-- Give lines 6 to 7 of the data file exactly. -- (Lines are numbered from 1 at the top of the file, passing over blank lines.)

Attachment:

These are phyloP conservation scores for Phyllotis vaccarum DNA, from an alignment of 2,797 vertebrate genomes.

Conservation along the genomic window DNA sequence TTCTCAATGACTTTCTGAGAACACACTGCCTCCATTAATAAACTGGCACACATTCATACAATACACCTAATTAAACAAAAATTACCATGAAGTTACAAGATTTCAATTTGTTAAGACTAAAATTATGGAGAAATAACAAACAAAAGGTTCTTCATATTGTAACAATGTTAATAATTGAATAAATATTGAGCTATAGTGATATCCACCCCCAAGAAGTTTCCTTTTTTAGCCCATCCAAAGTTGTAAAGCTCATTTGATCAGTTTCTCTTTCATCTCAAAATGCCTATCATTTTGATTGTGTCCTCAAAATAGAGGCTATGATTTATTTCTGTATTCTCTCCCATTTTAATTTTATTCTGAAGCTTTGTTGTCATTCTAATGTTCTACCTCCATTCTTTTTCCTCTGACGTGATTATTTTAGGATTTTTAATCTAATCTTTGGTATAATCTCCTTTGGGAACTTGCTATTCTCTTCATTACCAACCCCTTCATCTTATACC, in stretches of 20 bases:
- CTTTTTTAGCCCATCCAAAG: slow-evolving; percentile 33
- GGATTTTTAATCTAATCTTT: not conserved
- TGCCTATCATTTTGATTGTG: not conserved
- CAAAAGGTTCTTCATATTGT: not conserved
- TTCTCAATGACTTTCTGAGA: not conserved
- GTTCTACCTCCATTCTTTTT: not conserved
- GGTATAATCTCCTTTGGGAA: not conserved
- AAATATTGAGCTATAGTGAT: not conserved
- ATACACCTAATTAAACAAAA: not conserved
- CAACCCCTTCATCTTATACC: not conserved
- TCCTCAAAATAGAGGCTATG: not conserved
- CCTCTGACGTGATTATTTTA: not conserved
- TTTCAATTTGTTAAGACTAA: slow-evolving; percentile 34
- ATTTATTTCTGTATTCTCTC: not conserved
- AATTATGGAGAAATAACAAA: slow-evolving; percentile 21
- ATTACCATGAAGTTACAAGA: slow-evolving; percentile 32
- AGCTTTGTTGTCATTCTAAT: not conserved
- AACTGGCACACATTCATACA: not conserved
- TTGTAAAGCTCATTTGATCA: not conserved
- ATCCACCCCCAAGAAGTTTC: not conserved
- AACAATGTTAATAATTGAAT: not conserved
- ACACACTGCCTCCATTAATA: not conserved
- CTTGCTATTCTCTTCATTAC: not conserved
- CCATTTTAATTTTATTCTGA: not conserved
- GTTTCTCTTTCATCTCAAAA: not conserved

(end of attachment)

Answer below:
- CAAAAGGTTCTTCATATTGT: not conserved
- TTCTCAATGACTTTCTGAGA: not conserved